The finish position is one of the most important things to teach your children. You want to see them in a full finish after every swing, regardless if they make contact with the ball or not. A proper finish consist of your belly facing the target, the club resting on your shoulders and your weight lying on your front foot with your back foot only resting on your toes.

Ensuring that every swing finishes in a proper finish position, will get your child to understand to take their time and not rush through a bucket of balls as fast as possible. If they will, they will setup again, and start the whole process over again. A proper finish will also instill the proper weight shift, a must-have in all golf swings.



Fun… Fun… Fun… If your child is not having fun, they will not have the patience to stick with it. On the range, play games with your kids… aim for target.. or better yet setup fun targets to aim for. Something a simple as a milk crate with a range bucket sitting up on top of it can be great fun to knock down. Compete against them. If they do something right, or hit a great shot, congratulate them… high-five them. Many backshop workers might wince at this comment, but get them to aim for the moving range cart too. Just impress upon them the importance of swinging in control.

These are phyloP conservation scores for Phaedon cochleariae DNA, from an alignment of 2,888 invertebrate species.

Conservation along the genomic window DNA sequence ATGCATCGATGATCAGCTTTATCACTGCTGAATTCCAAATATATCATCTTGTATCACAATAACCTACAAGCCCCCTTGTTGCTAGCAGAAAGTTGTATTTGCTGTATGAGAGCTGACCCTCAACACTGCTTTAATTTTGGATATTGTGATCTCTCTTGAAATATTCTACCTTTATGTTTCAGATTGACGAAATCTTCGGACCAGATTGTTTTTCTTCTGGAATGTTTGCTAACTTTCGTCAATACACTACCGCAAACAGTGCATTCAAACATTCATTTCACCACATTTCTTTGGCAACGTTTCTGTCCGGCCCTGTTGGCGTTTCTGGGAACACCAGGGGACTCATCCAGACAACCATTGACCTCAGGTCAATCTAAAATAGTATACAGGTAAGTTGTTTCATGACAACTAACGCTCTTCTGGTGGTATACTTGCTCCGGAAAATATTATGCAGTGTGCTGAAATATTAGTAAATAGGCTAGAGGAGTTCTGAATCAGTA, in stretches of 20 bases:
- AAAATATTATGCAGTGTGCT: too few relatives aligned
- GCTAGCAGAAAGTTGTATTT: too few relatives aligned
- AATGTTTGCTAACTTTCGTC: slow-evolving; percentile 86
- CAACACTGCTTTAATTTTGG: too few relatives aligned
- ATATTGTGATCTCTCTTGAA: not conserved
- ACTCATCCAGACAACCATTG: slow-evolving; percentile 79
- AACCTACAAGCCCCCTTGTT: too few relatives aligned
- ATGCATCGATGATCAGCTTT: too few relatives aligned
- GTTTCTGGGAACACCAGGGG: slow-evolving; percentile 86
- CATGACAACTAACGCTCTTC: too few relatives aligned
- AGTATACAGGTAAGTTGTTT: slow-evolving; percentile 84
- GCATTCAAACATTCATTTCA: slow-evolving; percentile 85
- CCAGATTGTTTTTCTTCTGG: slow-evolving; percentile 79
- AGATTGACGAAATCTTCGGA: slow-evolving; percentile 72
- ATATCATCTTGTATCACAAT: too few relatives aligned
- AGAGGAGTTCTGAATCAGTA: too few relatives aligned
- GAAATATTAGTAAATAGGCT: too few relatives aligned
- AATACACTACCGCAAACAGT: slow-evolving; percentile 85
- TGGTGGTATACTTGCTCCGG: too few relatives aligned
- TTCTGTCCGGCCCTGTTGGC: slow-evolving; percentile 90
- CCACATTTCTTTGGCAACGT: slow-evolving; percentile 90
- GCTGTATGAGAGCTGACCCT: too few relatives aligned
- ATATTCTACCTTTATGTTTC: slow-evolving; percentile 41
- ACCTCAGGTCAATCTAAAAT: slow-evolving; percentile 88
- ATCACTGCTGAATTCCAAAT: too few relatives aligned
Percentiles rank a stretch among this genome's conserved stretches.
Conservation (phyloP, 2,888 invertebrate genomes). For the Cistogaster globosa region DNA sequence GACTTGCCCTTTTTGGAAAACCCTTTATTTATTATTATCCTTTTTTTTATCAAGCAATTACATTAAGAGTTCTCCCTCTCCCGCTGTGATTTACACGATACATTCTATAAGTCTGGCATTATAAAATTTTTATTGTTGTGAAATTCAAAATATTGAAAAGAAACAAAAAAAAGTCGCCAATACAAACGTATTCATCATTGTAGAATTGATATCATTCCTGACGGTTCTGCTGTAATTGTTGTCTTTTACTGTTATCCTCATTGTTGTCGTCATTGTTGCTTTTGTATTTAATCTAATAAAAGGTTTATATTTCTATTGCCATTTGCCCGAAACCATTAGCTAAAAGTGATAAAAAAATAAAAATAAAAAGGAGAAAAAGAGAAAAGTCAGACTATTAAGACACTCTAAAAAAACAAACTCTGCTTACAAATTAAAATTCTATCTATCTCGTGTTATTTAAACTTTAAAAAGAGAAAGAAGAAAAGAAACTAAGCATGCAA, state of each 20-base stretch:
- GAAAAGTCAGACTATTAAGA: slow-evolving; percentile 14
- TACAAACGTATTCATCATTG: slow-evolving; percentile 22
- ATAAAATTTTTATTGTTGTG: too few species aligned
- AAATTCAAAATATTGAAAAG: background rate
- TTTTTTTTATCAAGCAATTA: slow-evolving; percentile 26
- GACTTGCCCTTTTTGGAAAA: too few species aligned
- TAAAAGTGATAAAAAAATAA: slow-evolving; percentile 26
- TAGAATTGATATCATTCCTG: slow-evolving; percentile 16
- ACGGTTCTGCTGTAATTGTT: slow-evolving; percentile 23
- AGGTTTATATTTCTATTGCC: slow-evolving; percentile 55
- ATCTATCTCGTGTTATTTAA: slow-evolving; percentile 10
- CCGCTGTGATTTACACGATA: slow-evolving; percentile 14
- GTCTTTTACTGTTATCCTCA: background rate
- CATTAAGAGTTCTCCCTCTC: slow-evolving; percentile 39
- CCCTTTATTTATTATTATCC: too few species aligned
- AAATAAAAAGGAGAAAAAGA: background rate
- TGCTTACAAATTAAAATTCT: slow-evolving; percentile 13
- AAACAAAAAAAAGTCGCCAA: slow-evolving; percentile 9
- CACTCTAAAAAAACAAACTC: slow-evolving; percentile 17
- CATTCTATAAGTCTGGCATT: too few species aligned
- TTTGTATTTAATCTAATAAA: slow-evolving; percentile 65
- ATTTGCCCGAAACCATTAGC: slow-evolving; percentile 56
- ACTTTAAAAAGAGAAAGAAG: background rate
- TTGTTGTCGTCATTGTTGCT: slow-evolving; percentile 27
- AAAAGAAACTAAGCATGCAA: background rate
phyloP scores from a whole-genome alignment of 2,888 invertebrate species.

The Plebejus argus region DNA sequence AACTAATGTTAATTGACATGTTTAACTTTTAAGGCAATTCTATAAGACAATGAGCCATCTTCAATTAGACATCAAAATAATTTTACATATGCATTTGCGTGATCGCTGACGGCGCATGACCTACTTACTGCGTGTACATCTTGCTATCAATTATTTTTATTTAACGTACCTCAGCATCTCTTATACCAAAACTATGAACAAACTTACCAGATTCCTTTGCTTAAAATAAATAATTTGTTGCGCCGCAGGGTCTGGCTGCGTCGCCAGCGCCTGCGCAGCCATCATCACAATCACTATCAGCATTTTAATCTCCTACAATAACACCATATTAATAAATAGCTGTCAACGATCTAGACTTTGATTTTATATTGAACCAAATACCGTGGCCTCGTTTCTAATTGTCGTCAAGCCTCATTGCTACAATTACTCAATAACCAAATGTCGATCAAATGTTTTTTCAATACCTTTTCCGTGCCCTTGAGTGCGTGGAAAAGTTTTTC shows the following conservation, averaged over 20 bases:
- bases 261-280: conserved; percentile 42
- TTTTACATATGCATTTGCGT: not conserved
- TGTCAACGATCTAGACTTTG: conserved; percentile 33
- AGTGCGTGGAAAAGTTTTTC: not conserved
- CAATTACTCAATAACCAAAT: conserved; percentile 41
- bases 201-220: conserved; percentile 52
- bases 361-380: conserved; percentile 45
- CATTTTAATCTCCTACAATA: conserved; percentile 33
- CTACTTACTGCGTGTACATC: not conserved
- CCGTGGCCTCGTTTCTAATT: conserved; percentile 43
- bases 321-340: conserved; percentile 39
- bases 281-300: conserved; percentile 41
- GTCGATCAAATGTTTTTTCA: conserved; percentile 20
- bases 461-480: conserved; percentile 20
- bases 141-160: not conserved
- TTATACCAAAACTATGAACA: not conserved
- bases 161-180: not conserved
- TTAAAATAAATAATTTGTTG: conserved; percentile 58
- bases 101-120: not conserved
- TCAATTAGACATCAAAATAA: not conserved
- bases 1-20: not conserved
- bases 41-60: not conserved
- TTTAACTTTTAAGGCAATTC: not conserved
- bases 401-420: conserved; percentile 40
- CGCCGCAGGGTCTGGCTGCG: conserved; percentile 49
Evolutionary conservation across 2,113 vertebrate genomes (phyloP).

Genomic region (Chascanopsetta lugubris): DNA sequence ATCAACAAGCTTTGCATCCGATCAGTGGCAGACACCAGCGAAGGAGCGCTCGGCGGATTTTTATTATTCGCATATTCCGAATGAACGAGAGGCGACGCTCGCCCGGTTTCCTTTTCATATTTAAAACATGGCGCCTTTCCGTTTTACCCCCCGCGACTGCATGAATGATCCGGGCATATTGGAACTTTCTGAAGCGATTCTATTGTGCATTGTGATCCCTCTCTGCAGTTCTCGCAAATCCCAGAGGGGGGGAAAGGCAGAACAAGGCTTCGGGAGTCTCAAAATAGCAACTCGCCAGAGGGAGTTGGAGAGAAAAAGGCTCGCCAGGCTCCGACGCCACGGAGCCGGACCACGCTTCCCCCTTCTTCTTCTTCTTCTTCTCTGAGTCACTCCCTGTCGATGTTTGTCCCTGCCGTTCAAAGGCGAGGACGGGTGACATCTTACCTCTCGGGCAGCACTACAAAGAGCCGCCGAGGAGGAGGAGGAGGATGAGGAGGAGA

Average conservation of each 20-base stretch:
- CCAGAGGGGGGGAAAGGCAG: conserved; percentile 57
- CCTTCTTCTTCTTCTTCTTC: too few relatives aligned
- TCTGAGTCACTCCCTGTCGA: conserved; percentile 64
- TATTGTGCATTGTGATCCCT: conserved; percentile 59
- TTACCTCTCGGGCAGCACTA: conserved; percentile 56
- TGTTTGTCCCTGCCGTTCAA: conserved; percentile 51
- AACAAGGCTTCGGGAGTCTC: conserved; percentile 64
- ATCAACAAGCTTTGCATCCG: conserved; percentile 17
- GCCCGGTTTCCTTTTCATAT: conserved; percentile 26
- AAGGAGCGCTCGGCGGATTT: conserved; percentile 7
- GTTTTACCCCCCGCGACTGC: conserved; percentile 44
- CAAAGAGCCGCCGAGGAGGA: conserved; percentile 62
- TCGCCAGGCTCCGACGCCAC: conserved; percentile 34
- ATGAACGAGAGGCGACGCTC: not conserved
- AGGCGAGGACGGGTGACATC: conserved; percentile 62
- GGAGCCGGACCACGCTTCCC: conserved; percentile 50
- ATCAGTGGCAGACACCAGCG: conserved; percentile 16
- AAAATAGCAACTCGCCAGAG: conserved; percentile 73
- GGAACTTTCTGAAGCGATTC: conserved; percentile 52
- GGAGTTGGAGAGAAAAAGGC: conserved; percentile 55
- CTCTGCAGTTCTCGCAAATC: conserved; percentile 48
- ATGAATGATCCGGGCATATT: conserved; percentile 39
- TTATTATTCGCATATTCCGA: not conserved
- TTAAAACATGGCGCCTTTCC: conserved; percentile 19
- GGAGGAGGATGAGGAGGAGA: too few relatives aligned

Never Say No or Don’t

Be positive, don’t say to your kids, “don’t to it that way”… or “you’re doing it all wrong”… just remind them of how to do it properly, and it will come. A kids mind can learn new tricks a lot easier than we can with our poor swing habits and tendencies. The age old adage “old dogs can’t learn new tricks” is quite true. A kid’s palette is fresh and new, it won’t take long to gain new skills.


Notes to Parents

Two things I never want to hear you say to your children on the golf course…

“Keep your head down” and “bend your knees”… Replace these common sayings with “keep your eye on the ball” and &ld
quo;flex your knees”. Keeping your head down will impede the rotation of your shoulders on the backswing forcing your child’s body to lift up causing skulls, tops and whiffs. Bent knees are not stable enough to support a swing, and your body will rise and fall as your swing, resulting in inconsistencies.

I hope these tips and suggestions will get you parents on the right track to teaching your kids some basic fundamentals of golf. Likewise, getting your kids involved in this wonderful game.